An influx of spending related to hurricane recovery and federal coronavirus stimulus is masking a still struggling economy.
Lafayette’s city and parish councils made minor changes to the administration’s budget, approving the mayor-president’s spending plan and revenue projections unanimously.
The committee charged with finding Gregg Gothreaux’s replacement repeatedly broke the state’s Open Meetings Law, leaving the public in the dark about the entire process.
Coordination and public resources have fueled a scaled-up approach in Colorado Springs, a city on the radar of those working on the issue Lafayette.
The roles have reversed from the 2020 budget cycle, and now the City Council ought to play budget hawk.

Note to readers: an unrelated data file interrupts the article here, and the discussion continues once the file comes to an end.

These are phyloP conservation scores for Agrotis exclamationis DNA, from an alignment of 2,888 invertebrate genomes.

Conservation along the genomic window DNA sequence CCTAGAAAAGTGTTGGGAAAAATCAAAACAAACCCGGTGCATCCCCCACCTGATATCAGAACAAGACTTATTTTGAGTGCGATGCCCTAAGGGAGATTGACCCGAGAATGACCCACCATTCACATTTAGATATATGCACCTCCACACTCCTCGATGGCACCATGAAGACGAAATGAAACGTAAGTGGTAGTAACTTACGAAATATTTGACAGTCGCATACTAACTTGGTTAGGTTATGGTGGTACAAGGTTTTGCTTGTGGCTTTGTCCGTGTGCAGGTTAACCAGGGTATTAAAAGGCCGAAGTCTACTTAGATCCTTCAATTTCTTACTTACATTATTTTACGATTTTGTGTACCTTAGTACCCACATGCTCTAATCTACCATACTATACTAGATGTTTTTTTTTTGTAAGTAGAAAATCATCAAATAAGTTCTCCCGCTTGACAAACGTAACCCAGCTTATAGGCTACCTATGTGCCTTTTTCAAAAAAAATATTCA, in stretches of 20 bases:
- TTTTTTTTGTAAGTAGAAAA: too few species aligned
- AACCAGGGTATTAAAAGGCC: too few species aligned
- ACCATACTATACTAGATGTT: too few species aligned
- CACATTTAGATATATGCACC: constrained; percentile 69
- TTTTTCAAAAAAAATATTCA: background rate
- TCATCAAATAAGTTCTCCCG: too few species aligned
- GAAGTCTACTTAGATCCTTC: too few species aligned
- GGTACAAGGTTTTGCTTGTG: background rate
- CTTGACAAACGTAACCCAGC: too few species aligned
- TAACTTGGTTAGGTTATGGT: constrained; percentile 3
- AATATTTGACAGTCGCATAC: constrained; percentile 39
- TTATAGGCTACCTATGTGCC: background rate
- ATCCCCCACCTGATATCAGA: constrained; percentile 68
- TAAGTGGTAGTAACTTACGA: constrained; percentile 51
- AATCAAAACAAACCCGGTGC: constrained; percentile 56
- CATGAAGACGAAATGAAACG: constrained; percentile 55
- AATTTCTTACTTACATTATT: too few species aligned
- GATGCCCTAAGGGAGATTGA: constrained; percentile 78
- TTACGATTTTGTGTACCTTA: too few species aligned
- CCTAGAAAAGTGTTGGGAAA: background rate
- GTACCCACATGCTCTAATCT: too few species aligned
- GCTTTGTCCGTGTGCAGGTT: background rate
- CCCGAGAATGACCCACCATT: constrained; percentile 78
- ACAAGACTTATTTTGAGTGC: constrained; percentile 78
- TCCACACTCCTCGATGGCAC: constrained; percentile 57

Much of the spending in Guillory’s plan was of questionable eligibility, and the administration struggled to make the case for moving ahead now with so much uncertainty.
Too many of the proposed projects deliver questionable returns, create unfunded maintenance liabilities, and inexplicably use parish dollars to pay for city responsibilities.
It’s clear most locals think stormwater management is our most pressing need. But do you think we’re on the right track? Is Lafayette tackling rising waters the right way?
8/17 Council Preview: Showtime for Guillory’s ARPA budget; flood control projects; COVID testing for LCG employees
Here’s a selection of items on the agendas for this week’s meetings of the City and Parish councils.
Readers want to see ARPA funds go toward keeping the city afloat (literally) and its residents housed.
Projecting historically big increases in sales tax revenue, he is championing a quarter billion dollar increase in the city’s five-year capital outlay plan, including $132 million of new debt.
The lack of engagement might be forgivable if the proposal was amazing, but it’s not. We need to start over from scratch.